There is a misconception that cancer is a disease that affects only adults. Children also suffer from various types of cancer, which are very different from adult cancers. Since February 15 is International Childhood Cancer Day 2023, the OnlyMyHealth editorial team talked to Dr Juhi Shah, Consultant Paediatric Oncology, Fortis Hospital Mulund, to learn more about childhood cancer and the need for early diagnosis and treatment. The most common type of childhood cancers is leukaemia, brain tumours, adrenal gland tumours, and lymph nodes tumours.
Childhood cancer not only affects the child but has a physical, mental, emotional, and financial impact on the family, especially their parents. Cancer treatment can be a long journey, right from diagnosis to cure, where parents often become the primary caregivers.
What Are Childhood Cancers?
Cancers occurring in children in the age group of zero to 18 years are called childhood cancers. Childhood cancers are broadly divided into two groups: blood cancers and solid tumours. The most common cancer is leukaemia, of which acute lymphoblastic leukaemia is the most common in which the body's white blood cells are affected, stated Dr Shah. She added that the second most common cancer is brain tumours, followed by neuroblastoma (tumours of the adrenal gland) and non-Hodgkin's lymphoma (tumours of the lymph nodes).
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How Many Childhood Cancers Are Curable & Genetic?
Childhood cancers have a very high cure rate. 80% to 90% of all childhood cancers are curable. Only a minority of childhood cancers are genetic, approximating six to 10% of all cancers and the most common being retinoblastoma, said Dr Shah.
She emphasised that early diagnosis helps pick out these cancers in their early stages. The majority of childhood cancers diagnosed in early stages can be curable for life.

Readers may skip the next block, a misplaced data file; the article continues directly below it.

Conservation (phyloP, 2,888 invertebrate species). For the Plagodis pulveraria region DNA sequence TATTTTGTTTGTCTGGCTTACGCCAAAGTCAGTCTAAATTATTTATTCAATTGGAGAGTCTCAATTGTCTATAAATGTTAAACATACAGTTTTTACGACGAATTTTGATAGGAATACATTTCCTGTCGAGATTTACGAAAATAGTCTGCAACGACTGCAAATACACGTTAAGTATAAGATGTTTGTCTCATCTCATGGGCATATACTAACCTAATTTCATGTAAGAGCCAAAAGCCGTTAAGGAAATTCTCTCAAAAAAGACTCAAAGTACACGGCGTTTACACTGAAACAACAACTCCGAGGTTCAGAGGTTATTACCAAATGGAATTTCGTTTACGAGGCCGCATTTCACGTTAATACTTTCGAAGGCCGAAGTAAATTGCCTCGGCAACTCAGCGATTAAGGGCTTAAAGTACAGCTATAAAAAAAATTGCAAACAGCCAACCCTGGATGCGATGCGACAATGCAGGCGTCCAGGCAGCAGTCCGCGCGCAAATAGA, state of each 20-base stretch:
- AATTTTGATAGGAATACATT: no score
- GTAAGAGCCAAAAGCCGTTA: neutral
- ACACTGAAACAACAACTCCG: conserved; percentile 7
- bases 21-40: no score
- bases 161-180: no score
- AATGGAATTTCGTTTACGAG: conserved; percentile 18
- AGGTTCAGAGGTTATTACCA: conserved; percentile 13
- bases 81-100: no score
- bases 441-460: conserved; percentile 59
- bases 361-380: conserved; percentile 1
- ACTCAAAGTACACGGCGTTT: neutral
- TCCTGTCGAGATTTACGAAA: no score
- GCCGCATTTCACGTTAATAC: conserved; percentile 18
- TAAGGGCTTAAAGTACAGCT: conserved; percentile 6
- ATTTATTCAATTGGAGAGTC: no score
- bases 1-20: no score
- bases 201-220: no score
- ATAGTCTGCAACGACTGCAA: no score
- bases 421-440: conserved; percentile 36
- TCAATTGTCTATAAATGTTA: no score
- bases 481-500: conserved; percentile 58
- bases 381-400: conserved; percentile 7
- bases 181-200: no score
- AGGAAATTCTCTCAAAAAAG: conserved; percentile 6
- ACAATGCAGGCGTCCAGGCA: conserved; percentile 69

How Are Cancers Treated When They Are Curable?
According to Dr Shah, blood cancers like leukaemias and lymphomas are treated with chemotherapy only. Brain tumours and solid tumours require multimodality treatment in the form of chemotherapy, surgery, and radiotherapy. Difficult-to-treat cancers which do not respond to the mentioned treatments need advanced treatments, like bone marrow transplantation and immunotherapy.
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Why is Regular Cancer Screening Necessary For Children?
As per Dr Shah, cancer screening in children is important in certain situations.
- A child with a family history of cancer, diagnosed at an early age, in parents or close relatives.
- When siblings are diagnosed with hereditary cancer, screening becomes important.
In these cases, genetic testing of the child and family is generally advised. These children are put under a surveillance program which involves periodic checkups and testing by the paediatric oncologist to detect cancer, if any, at an early stage.
Role Of Parents When Their Child Is Fighting Cancer
Childhood cancer not only affects the child but has a physical, mental, emotional, and financial impact on the family, especially their parents. It is a long journey, right from diagnosis to cure, where parents are the primary caregivers. Their role lies in accepting the diagnosis, comforting the child during treatment, taking strict precautions to prevent infections while on chemotherapy, and helping them rehabilitate back to school, college, and society as survivors.
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